NEWARK, New Jersey — The demand for food and clothes has surged at the Mercy House in the Clinton Hill section of Newark where the impact of the coronavirus pandemic on the area’s poor is ever-present.

Volunteers at the Catholic resource and referral center have been giving away bags of food to the needy almost as quickly as the donations come in.

“There’s a lack of food,” said Cheryl Riley, director of Mercy House. “In the first few weeks when we reopened, we were bone dry. There was nothing.”

Riley said demand for food, clothes, and toiletries is the highest it’s ever been since the Mercy House was established in June 2018 in Newark’s South Ward in a former convent. Meanwhile, donations are down.

“We’re wiped out of all our clothes,” Riley told The Catholic Advocate, newspaper of the Archdiocese of Newark. “Everything. Bedding. We had people that were counting on us to help get small household items, and everything came to a halt.”

Like so many other organizations and businesses around the world, the Mercy House closed in March because of pandemic lockdown measures. The organization reopened in May for one day a week, on Tuesdays, with new health protocols. Until recently volunteers gave away food and clothes to the needy over a table by the front door.

“You feel bad because the whole purpose was to let people come in and give them dignity to be able to look on the racks and pick out what they want,” Riley said. “They’re not going to the mall shopping. They just basically have what we give them.”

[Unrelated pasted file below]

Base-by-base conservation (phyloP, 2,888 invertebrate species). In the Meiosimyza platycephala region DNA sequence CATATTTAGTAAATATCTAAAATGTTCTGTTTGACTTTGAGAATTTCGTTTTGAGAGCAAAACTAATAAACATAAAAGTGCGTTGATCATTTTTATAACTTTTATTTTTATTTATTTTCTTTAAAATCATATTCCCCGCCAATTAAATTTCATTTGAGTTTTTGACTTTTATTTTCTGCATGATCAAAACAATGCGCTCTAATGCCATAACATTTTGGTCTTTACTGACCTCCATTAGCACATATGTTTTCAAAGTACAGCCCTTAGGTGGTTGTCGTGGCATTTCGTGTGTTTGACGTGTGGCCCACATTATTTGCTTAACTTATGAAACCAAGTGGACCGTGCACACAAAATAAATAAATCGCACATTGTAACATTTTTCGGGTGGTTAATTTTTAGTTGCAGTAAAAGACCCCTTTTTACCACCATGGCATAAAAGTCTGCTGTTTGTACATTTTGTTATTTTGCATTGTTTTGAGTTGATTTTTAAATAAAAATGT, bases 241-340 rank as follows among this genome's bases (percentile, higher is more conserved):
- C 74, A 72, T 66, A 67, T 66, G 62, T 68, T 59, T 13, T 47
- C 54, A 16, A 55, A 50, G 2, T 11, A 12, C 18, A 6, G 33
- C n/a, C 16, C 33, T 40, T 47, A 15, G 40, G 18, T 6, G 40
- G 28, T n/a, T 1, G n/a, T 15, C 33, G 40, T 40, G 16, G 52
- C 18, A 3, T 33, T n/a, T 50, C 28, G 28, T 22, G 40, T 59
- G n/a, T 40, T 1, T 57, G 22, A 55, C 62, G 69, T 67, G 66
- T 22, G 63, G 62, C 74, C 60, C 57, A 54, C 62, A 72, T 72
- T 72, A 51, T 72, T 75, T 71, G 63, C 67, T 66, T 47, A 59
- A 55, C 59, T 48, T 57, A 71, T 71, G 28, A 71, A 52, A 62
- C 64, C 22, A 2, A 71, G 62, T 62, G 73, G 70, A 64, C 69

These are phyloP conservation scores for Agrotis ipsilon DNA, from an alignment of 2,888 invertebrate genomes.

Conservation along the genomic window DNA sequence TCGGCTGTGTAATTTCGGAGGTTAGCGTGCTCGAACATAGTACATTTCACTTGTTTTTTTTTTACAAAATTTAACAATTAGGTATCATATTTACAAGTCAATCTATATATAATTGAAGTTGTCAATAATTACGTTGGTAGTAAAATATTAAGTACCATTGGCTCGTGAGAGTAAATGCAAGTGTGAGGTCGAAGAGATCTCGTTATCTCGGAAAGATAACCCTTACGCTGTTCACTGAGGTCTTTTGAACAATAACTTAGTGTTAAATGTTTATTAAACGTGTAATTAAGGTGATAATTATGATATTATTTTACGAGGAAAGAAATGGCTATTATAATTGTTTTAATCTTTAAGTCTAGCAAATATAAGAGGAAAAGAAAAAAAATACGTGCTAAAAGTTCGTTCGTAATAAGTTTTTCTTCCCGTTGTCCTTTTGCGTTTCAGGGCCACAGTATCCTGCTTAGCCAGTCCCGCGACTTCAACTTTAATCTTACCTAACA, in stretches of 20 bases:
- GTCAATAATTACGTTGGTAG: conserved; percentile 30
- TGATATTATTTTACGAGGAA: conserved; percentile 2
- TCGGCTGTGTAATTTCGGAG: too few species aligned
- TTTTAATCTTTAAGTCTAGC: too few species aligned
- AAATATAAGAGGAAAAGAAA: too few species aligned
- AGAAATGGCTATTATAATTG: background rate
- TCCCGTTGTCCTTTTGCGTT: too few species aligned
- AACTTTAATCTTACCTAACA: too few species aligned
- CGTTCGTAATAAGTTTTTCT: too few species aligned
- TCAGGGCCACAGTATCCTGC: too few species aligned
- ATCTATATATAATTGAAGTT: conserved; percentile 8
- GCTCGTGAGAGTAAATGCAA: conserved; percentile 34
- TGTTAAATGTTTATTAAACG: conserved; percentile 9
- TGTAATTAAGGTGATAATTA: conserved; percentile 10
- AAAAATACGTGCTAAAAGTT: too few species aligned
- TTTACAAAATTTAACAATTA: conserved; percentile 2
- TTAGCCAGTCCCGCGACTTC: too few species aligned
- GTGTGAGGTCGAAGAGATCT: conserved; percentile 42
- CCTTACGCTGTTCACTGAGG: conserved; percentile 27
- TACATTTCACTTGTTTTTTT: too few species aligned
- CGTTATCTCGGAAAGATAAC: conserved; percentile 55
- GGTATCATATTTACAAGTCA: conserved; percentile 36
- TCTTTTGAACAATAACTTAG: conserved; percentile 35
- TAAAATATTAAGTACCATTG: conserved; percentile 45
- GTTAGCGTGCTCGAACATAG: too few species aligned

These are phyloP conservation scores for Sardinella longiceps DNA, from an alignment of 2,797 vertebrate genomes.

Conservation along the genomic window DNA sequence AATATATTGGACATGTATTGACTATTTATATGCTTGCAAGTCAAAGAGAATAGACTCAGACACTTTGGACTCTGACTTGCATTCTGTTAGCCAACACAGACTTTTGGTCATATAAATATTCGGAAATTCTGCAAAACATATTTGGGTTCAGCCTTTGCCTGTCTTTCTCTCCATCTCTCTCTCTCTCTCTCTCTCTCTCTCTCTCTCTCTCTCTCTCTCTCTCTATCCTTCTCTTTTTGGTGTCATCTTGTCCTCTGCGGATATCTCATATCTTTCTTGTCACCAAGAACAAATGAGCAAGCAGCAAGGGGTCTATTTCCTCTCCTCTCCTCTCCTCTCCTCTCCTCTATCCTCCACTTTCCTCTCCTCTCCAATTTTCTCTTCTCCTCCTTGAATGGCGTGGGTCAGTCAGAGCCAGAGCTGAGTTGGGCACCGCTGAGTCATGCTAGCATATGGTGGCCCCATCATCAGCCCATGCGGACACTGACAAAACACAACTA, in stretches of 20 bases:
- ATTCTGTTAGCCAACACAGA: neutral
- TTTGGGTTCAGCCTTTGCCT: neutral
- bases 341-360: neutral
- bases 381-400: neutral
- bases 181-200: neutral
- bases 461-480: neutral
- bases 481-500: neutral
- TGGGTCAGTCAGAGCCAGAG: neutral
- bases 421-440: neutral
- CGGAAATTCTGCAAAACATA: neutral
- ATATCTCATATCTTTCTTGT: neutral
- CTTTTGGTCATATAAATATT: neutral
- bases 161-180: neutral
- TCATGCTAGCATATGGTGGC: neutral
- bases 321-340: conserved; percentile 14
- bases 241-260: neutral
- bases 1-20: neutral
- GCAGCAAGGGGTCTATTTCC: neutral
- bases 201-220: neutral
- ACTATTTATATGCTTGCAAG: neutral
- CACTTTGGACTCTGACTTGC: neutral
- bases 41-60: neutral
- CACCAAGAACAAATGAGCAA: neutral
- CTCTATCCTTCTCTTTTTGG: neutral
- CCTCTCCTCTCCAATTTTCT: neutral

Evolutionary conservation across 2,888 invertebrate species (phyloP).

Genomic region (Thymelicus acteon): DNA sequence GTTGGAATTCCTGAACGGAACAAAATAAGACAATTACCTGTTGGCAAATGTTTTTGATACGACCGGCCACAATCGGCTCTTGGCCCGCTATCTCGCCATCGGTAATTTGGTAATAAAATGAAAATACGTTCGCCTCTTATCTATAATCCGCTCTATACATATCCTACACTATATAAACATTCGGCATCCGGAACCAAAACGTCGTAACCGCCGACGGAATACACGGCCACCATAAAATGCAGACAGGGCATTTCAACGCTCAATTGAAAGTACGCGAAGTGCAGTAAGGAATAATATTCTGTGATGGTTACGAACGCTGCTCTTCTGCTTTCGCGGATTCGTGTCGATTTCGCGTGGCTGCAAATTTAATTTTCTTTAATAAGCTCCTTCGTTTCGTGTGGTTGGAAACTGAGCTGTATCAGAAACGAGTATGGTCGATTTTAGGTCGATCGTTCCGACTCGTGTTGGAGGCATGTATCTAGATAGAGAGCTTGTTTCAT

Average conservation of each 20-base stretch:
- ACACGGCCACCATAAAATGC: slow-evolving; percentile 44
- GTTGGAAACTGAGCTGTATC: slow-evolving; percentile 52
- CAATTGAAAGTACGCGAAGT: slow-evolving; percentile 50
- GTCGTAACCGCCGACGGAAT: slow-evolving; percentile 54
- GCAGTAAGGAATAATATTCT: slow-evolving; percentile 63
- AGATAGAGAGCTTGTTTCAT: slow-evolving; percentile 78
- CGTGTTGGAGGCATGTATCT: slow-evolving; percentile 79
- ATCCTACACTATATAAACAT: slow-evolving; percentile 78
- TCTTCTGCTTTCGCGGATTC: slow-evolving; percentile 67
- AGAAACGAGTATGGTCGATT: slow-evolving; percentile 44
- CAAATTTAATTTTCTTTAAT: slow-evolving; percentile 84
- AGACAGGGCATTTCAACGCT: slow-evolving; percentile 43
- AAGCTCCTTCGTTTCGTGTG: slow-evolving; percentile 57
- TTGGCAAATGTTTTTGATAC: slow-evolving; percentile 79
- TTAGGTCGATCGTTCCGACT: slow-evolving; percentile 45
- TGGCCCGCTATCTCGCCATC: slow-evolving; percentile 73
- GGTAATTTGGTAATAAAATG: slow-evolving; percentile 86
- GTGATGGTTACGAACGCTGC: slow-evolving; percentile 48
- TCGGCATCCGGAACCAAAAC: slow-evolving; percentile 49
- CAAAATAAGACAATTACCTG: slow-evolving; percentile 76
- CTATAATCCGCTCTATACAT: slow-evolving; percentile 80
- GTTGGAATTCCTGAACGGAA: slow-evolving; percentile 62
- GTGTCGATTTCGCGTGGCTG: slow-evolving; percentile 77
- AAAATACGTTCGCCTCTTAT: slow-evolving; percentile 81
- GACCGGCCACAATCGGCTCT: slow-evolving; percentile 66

Riley hopes to open the Mercy House for a second day every week soon and recently began letting two people in the building at a time. Masks and gloves are required.

Donations of clothes and household items are starting to come back, she said, but food is still in high demand. Unemployed and underemployed residents are adding to demand, Riley said. She also has noticed an increase in residents being evicted and seeking housing assistance.

One of the reasons there was so much demand for food is because it took some time for many area food pantries like Blessed Sacrament next door to reopen.

“We were the food pantry,” Riley said. “We were making bags and bags and bags of food because we were the only gig in town until the others opened.”

The Mercy House also counts on donations from Catholic schools, which are also shuttered.

“Parishes would do a diaper drive or school kids would come down and volunteer to help us, and that all stopped,” Riley said.

She is grateful to the parishes, organizations, and individuals that have made donations, and encouraged more people to get involved. People can drop off nonperishable food, toiletries, diapers, wipes and clothes on Tuesday for now.

One trend that Riley has observed during the pandemic is a heightened interest in religious items, like Bibles, rosaries, and statutes of Mary.

“I think because of COVID people really had time to be alone and focus on some spirituality,” she said. “A poor woman came in and asked me for dresses so she could go to church. All she wanted was to be able to go to church.”

Volunteers at the Mercy House encourage residents to attend Mass and baptize their babies. As a result of their efforts, five babies were baptized into the faith by Father Albert Nzeh, the pastor of Blessed Sacrament.

Riley is grateful for the volunteers at Mercy House who have been working under stressful conditions in very hot weather.

“There is something about it at the Mercy House that hooks you in,” she said. “People want to come and help down there. They want to volunteer, they want to help, they want to donate, they want to give. It’s a feel-good thing. You’re helping people. Just think about not having anything. That’s what it is. The need is tremendous.”

Agnish writes for The Catholic Advocate, newspaper of the Archdiocese of Newark.